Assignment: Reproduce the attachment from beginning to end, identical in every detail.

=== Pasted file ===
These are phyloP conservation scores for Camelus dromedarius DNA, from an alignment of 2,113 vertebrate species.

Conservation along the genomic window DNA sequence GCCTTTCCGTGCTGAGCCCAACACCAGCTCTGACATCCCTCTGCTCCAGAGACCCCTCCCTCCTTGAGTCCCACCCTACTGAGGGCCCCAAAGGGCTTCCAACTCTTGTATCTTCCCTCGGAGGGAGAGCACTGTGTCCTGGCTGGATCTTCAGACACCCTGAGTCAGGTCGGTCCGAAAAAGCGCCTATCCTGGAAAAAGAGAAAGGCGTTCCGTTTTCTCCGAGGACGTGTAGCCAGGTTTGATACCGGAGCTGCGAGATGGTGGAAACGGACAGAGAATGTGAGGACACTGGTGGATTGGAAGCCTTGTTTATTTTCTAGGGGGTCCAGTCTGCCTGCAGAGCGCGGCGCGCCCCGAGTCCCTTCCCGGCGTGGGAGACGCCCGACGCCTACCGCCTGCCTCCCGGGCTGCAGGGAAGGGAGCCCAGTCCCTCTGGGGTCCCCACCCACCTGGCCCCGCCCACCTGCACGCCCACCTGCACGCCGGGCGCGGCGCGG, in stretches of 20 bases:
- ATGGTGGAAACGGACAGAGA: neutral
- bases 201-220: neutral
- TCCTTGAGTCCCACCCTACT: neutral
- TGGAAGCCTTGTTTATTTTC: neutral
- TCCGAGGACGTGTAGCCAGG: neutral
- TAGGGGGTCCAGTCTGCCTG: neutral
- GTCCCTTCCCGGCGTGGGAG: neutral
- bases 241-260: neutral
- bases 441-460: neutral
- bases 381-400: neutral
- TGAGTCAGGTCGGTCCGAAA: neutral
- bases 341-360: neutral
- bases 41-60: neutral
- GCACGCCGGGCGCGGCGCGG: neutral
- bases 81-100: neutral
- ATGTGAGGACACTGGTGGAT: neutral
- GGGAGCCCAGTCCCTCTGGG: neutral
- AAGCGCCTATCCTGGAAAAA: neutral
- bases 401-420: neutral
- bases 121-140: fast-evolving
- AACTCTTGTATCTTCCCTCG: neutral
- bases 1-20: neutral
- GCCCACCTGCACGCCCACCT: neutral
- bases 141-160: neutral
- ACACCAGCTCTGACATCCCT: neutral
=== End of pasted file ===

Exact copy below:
These are phyloP conservation scores for Camelus dromedarius DNA, from an alignment of 2,113 vertebrate species.

Conservation along the genomic window DNA sequence GCCTTTCCGTGCTGAGCCCAACACCAGCTCTGACATCCCTCTGCTCCAGAGACCCCTCCCTCCTTGAGTCCCACCCTACTGAGGGCCCCAAAGGGCTTCCAACTCTTGTATCTTCCCTCGGAGGGAGAGCACTGTGTCCTGGCTGGATCTTCAGACACCCTGAGTCAGGTCGGTCCGAAAAAGCGCCTATCCTGGAAAAAGAGAAAGGCGTTCCGTTTTCTCCGAGGACGTGTAGCCAGGTTTGATACCGGAGCTGCGAGATGGTGGAAACGGACAGAGAATGTGAGGACACTGGTGGATTGGAAGCCTTGTTTATTTTCTAGGGGGTCCAGTCTGCCTGCAGAGCGCGGCGCGCCCCGAGTCCCTTCCCGGCGTGGGAGACGCCCGACGCCTACCGCCTGCCTCCCGGGCTGCAGGGAAGGGAGCCCAGTCCCTCTGGGGTCCCCACCCACCTGGCCCCGCCCACCTGCACGCCCACCTGCACGCCGGGCGCGGCGCGG, in stretches of 20 bases:
- ATGGTGGAAACGGACAGAGA: neutral
- bases 201-220: neutral
- TCCTTGAGTCCCACCCTACT: neutral
- TGGAAGCCTTGTTTATTTTC: neutral
- TCCGAGGACGTGTAGCCAGG: neutral
- TAGGGGGTCCAGTCTGCCTG: neutral
- GTCCCTTCCCGGCGTGGGAG: neutral
- bases 241-260: neutral
- bases 441-460: neutral
- bases 381-400: neutral
- TGAGTCAGGTCGGTCCGAAA: neutral
- bases 341-360: neutral
- bases 41-60: neutral
- GCACGCCGGGCGCGGCGCGG: neutral
- bases 81-100: neutral
- ATGTGAGGACACTGGTGGAT: neutral
- GGGAGCCCAGTCCCTCTGGG: neutral
- AAGCGCCTATCCTGGAAAAA: neutral
- bases 401-420: neutral
- bases 121-140: fast-evolving
- AACTCTTGTATCTTCCCTCG: neutral
- bases 1-20: neutral
- GCCCACCTGCACGCCCACCT: neutral
- bases 141-160: neutral
- ACACCAGCTCTGACATCCCT: neutral